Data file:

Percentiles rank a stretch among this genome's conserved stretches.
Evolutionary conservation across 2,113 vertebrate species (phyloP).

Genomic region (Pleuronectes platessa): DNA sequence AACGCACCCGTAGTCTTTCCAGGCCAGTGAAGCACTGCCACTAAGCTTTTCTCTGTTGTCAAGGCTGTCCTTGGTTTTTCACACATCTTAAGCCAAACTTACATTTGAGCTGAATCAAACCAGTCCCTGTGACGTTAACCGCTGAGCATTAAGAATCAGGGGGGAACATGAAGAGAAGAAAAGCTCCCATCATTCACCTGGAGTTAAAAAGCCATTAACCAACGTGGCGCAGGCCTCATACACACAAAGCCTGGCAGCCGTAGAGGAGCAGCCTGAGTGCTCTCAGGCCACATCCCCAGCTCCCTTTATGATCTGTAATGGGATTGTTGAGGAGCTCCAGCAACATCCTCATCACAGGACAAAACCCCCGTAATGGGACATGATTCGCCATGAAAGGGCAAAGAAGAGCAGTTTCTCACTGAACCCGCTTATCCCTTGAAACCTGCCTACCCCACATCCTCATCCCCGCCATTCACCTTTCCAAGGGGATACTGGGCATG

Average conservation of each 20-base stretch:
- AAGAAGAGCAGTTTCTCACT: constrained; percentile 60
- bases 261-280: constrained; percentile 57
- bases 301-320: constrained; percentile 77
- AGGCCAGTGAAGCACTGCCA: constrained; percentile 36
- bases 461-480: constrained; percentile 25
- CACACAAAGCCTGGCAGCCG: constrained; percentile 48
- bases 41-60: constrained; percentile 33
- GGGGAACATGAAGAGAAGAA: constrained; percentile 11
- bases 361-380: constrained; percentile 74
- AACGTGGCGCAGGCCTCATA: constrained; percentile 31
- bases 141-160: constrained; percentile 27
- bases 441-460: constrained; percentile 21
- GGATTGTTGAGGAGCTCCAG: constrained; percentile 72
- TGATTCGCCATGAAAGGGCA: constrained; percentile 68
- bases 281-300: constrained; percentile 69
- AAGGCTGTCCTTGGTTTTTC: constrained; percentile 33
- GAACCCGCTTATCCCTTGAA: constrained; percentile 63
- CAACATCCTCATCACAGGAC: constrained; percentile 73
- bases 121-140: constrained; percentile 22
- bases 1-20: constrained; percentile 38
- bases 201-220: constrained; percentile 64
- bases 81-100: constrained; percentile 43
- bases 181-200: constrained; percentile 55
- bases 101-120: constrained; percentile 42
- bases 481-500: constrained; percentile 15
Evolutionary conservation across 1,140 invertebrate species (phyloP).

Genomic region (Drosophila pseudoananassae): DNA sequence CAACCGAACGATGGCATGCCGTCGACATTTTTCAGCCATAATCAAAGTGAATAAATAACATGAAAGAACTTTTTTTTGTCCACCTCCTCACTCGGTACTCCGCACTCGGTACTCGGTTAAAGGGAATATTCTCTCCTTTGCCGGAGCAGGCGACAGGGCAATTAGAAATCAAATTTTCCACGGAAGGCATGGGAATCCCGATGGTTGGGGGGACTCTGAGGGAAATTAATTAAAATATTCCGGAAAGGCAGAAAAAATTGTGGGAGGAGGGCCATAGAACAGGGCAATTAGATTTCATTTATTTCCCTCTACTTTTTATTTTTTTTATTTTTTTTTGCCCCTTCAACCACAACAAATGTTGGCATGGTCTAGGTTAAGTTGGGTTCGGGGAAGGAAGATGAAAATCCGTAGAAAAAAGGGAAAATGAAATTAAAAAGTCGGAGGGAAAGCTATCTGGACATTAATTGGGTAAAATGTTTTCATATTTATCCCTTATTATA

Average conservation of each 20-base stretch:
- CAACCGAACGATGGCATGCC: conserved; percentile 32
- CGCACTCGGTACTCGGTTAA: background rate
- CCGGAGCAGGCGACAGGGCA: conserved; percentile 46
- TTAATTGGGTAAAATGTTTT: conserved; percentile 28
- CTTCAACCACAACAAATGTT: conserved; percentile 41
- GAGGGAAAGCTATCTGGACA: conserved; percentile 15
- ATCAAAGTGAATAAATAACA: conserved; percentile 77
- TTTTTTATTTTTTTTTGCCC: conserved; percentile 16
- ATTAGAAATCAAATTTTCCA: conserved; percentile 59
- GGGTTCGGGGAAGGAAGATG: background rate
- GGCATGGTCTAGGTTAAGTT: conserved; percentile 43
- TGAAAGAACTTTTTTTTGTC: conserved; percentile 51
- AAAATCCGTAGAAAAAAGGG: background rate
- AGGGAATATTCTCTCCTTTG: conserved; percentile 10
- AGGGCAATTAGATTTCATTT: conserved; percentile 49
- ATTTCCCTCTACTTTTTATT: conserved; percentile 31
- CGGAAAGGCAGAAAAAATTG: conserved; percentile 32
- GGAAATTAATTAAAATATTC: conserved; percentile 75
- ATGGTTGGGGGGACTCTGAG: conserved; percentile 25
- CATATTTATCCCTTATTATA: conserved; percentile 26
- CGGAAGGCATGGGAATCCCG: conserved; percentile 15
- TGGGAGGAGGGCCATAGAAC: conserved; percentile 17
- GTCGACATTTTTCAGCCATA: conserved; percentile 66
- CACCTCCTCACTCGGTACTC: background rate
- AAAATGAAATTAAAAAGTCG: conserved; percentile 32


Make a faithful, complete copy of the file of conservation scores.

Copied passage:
Percentiles rank a stretch among this genome's conserved stretches.
Evolutionary conservation across 2,113 vertebrate species (phyloP).

Genomic region (Pleuronectes platessa): DNA sequence AACGCACCCGTAGTCTTTCCAGGCCAGTGAAGCACTGCCACTAAGCTTTTCTCTGTTGTCAAGGCTGTCCTTGGTTTTTCACACATCTTAAGCCAAACTTACATTTGAGCTGAATCAAACCAGTCCCTGTGACGTTAACCGCTGAGCATTAAGAATCAGGGGGGAACATGAAGAGAAGAAAAGCTCCCATCATTCACCTGGAGTTAAAAAGCCATTAACCAACGTGGCGCAGGCCTCATACACACAAAGCCTGGCAGCCGTAGAGGAGCAGCCTGAGTGCTCTCAGGCCACATCCCCAGCTCCCTTTATGATCTGTAATGGGATTGTTGAGGAGCTCCAGCAACATCCTCATCACAGGACAAAACCCCCGTAATGGGACATGATTCGCCATGAAAGGGCAAAGAAGAGCAGTTTCTCACTGAACCCGCTTATCCCTTGAAACCTGCCTACCCCACATCCTCATCCCCGCCATTCACCTTTCCAAGGGGATACTGGGCATG

Average conservation of each 20-base stretch:
- AAGAAGAGCAGTTTCTCACT: constrained; percentile 60
- bases 261-280: constrained; percentile 57
- bases 301-320: constrained; percentile 77
- AGGCCAGTGAAGCACTGCCA: constrained; percentile 36
- bases 461-480: constrained; percentile 25
- CACACAAAGCCTGGCAGCCG: constrained; percentile 48
- bases 41-60: constrained; percentile 33
- GGGGAACATGAAGAGAAGAA: constrained; percentile 11
- bases 361-380: constrained; percentile 74
- AACGTGGCGCAGGCCTCATA: constrained; percentile 31
- bases 141-160: constrained; percentile 27
- bases 441-460: constrained; percentile 21
- GGATTGTTGAGGAGCTCCAG: constrained; percentile 72
- TGATTCGCCATGAAAGGGCA: constrained; percentile 68
- bases 281-300: constrained; percentile 69
- AAGGCTGTCCTTGGTTTTTC: constrained; percentile 33
- GAACCCGCTTATCCCTTGAA: constrained; percentile 63
- CAACATCCTCATCACAGGAC: constrained; percentile 73
- bases 121-140: constrained; percentile 22
- bases 1-20: constrained; percentile 38
- bases 201-220: constrained; percentile 64
- bases 81-100: constrained; percentile 43
- bases 181-200: constrained; percentile 55
- bases 101-120: constrained; percentile 42
- bases 481-500: constrained; percentile 15
Evolutionary conservation across 1,140 invertebrate species (phyloP).

Genomic region (Drosophila pseudoananassae): DNA sequence CAACCGAACGATGGCATGCCGTCGACATTTTTCAGCCATAATCAAAGTGAATAAATAACATGAAAGAACTTTTTTTTGTCCACCTCCTCACTCGGTACTCCGCACTCGGTACTCGGTTAAAGGGAATATTCTCTCCTTTGCCGGAGCAGGCGACAGGGCAATTAGAAATCAAATTTTCCACGGAAGGCATGGGAATCCCGATGGTTGGGGGGACTCTGAGGGAAATTAATTAAAATATTCCGGAAAGGCAGAAAAAATTGTGGGAGGAGGGCCATAGAACAGGGCAATTAGATTTCATTTATTTCCCTCTACTTTTTATTTTTTTTATTTTTTTTTGCCCCTTCAACCACAACAAATGTTGGCATGGTCTAGGTTAAGTTGGGTTCGGGGAAGGAAGATGAAAATCCGTAGAAAAAAGGGAAAATGAAATTAAAAAGTCGGAGGGAAAGCTATCTGGACATTAATTGGGTAAAATGTTTTCATATTTATCCCTTATTATA

Average conservation of each 20-base stretch:
- CAACCGAACGATGGCATGCC: conserved; percentile 32
- CGCACTCGGTACTCGGTTAA: background rate
- CCGGAGCAGGCGACAGGGCA: conserved; percentile 46
- TTAATTGGGTAAAATGTTTT: conserved; percentile 28
- CTTCAACCACAACAAATGTT: conserved; percentile 41
- GAGGGAAAGCTATCTGGACA: conserved; percentile 15
- ATCAAAGTGAATAAATAACA: conserved; percentile 77
- TTTTTTATTTTTTTTTGCCC: conserved; percentile 16
- ATTAGAAATCAAATTTTCCA: conserved; percentile 59
- GGGTTCGGGGAAGGAAGATG: background rate
- GGCATGGTCTAGGTTAAGTT: conserved; percentile 43
- TGAAAGAACTTTTTTTTGTC: conserved; percentile 51
- AAAATCCGTAGAAAAAAGGG: background rate
- AGGGAATATTCTCTCCTTTG: conserved; percentile 10
- AGGGCAATTAGATTTCATTT: conserved; percentile 49
- ATTTCCCTCTACTTTTTATT: conserved; percentile 31
- CGGAAAGGCAGAAAAAATTG: conserved; percentile 32
- GGAAATTAATTAAAATATTC: conserved; percentile 75
- ATGGTTGGGGGGACTCTGAG: conserved; percentile 25
- CATATTTATCCCTTATTATA: conserved; percentile 26
- CGGAAGGCATGGGAATCCCG: conserved; percentile 15
- TGGGAGGAGGGCCATAGAAC: conserved; percentile 17
- GTCGACATTTTTCAGCCATA: conserved; percentile 66
- CACCTCCTCACTCGGTACTC: background rate
- AAAATGAAATTAAAAAGTCG: conserved; percentile 32